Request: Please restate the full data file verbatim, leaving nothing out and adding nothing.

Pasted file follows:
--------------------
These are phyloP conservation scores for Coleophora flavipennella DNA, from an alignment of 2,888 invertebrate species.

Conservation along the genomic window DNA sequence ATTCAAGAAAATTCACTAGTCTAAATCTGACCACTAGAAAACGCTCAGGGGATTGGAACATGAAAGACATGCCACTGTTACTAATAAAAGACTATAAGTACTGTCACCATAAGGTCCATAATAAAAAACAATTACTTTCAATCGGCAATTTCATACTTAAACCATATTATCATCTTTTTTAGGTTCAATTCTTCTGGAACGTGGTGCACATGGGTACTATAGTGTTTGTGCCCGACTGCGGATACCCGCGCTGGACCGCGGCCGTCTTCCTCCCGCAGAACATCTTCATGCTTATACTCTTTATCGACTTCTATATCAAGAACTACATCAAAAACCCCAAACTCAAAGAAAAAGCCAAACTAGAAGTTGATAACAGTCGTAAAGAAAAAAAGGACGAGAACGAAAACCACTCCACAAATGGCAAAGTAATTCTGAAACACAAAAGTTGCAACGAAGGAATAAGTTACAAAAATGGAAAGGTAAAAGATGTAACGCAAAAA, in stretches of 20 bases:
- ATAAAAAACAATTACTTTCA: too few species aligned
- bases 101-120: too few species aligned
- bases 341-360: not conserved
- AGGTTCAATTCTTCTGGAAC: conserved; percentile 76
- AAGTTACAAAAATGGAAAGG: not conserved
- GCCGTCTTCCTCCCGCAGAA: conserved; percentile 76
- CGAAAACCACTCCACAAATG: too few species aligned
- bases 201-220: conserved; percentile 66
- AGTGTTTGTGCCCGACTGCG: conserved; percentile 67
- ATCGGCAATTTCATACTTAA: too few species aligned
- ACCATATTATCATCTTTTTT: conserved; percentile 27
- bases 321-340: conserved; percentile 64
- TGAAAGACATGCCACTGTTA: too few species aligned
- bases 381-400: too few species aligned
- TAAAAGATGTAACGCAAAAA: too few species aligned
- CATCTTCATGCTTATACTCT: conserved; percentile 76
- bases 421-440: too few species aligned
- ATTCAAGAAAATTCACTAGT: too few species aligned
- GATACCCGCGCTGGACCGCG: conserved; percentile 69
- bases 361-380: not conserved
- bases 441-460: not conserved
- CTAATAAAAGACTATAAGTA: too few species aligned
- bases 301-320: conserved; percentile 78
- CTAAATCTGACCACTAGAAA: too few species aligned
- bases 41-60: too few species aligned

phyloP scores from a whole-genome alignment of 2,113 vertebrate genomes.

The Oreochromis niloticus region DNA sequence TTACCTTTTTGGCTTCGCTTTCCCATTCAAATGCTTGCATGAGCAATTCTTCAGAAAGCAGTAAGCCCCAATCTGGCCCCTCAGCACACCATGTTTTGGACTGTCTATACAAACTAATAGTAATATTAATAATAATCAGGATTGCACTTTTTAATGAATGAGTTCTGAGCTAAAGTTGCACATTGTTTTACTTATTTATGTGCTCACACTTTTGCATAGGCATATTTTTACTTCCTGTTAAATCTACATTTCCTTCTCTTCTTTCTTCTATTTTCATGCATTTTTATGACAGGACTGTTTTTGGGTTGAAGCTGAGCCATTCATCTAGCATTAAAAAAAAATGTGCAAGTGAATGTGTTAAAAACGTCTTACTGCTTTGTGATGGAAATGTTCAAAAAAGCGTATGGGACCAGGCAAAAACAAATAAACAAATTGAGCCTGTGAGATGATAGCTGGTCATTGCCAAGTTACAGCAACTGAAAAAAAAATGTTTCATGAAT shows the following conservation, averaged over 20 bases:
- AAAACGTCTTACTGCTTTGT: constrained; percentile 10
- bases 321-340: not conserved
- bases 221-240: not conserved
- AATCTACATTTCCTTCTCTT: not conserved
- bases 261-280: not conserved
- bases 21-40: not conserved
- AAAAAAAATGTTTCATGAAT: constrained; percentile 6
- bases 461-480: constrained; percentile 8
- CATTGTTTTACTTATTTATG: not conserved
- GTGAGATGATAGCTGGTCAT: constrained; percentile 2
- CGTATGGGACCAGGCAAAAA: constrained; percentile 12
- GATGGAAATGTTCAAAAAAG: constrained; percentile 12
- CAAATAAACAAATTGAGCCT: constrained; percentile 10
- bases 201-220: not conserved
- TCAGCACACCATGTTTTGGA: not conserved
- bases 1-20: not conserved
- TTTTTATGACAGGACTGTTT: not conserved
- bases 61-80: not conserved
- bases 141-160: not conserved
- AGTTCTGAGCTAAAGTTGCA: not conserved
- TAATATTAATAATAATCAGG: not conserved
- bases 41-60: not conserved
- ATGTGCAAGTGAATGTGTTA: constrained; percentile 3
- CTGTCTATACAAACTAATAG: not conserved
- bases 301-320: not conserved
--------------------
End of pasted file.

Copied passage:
These are phyloP conservation scores for Coleophora flavipennella DNA, from an alignment of 2,888 invertebrate species.

Conservation along the genomic window DNA sequence ATTCAAGAAAATTCACTAGTCTAAATCTGACCACTAGAAAACGCTCAGGGGATTGGAACATGAAAGACATGCCACTGTTACTAATAAAAGACTATAAGTACTGTCACCATAAGGTCCATAATAAAAAACAATTACTTTCAATCGGCAATTTCATACTTAAACCATATTATCATCTTTTTTAGGTTCAATTCTTCTGGAACGTGGTGCACATGGGTACTATAGTGTTTGTGCCCGACTGCGGATACCCGCGCTGGACCGCGGCCGTCTTCCTCCCGCAGAACATCTTCATGCTTATACTCTTTATCGACTTCTATATCAAGAACTACATCAAAAACCCCAAACTCAAAGAAAAAGCCAAACTAGAAGTTGATAACAGTCGTAAAGAAAAAAAGGACGAGAACGAAAACCACTCCACAAATGGCAAAGTAATTCTGAAACACAAAAGTTGCAACGAAGGAATAAGTTACAAAAATGGAAAGGTAAAAGATGTAACGCAAAAA, in stretches of 20 bases:
- ATAAAAAACAATTACTTTCA: too few species aligned
- bases 101-120: too few species aligned
- bases 341-360: not conserved
- AGGTTCAATTCTTCTGGAAC: conserved; percentile 76
- AAGTTACAAAAATGGAAAGG: not conserved
- GCCGTCTTCCTCCCGCAGAA: conserved; percentile 76
- CGAAAACCACTCCACAAATG: too few species aligned
- bases 201-220: conserved; percentile 66
- AGTGTTTGTGCCCGACTGCG: conserved; percentile 67
- ATCGGCAATTTCATACTTAA: too few species aligned
- ACCATATTATCATCTTTTTT: conserved; percentile 27
- bases 321-340: conserved; percentile 64
- TGAAAGACATGCCACTGTTA: too few species aligned
- bases 381-400: too few species aligned
- TAAAAGATGTAACGCAAAAA: too few species aligned
- CATCTTCATGCTTATACTCT: conserved; percentile 76
- bases 421-440: too few species aligned
- ATTCAAGAAAATTCACTAGT: too few species aligned
- GATACCCGCGCTGGACCGCG: conserved; percentile 69
- bases 361-380: not conserved
- bases 441-460: not conserved
- CTAATAAAAGACTATAAGTA: too few species aligned
- bases 301-320: conserved; percentile 78
- CTAAATCTGACCACTAGAAA: too few species aligned
- bases 41-60: too few species aligned

phyloP scores from a whole-genome alignment of 2,113 vertebrate genomes.

The Oreochromis niloticus region DNA sequence TTACCTTTTTGGCTTCGCTTTCCCATTCAAATGCTTGCATGAGCAATTCTTCAGAAAGCAGTAAGCCCCAATCTGGCCCCTCAGCACACCATGTTTTGGACTGTCTATACAAACTAATAGTAATATTAATAATAATCAGGATTGCACTTTTTAATGAATGAGTTCTGAGCTAAAGTTGCACATTGTTTTACTTATTTATGTGCTCACACTTTTGCATAGGCATATTTTTACTTCCTGTTAAATCTACATTTCCTTCTCTTCTTTCTTCTATTTTCATGCATTTTTATGACAGGACTGTTTTTGGGTTGAAGCTGAGCCATTCATCTAGCATTAAAAAAAAATGTGCAAGTGAATGTGTTAAAAACGTCTTACTGCTTTGTGATGGAAATGTTCAAAAAAGCGTATGGGACCAGGCAAAAACAAATAAACAAATTGAGCCTGTGAGATGATAGCTGGTCATTGCCAAGTTACAGCAACTGAAAAAAAAATGTTTCATGAAT shows the following conservation, averaged over 20 bases:
- AAAACGTCTTACTGCTTTGT: constrained; percentile 10
- bases 321-340: not conserved
- bases 221-240: not conserved
- AATCTACATTTCCTTCTCTT: not conserved
- bases 261-280: not conserved
- bases 21-40: not conserved
- AAAAAAAATGTTTCATGAAT: constrained; percentile 6
- bases 461-480: constrained; percentile 8
- CATTGTTTTACTTATTTATG: not conserved
- GTGAGATGATAGCTGGTCAT: constrained; percentile 2
- CGTATGGGACCAGGCAAAAA: constrained; percentile 12
- GATGGAAATGTTCAAAAAAG: constrained; percentile 12
- CAAATAAACAAATTGAGCCT: constrained; percentile 10
- bases 201-220: not conserved
- TCAGCACACCATGTTTTGGA: not conserved
- bases 1-20: not conserved
- TTTTTATGACAGGACTGTTT: not conserved
- bases 61-80: not conserved
- bases 141-160: not conserved
- AGTTCTGAGCTAAAGTTGCA: not conserved
- TAATATTAATAATAATCAGG: not conserved
- bases 41-60: not conserved
- ATGTGCAAGTGAATGTGTTA: constrained; percentile 3
- CTGTCTATACAAACTAATAG: not conserved
- bases 301-320: not conserved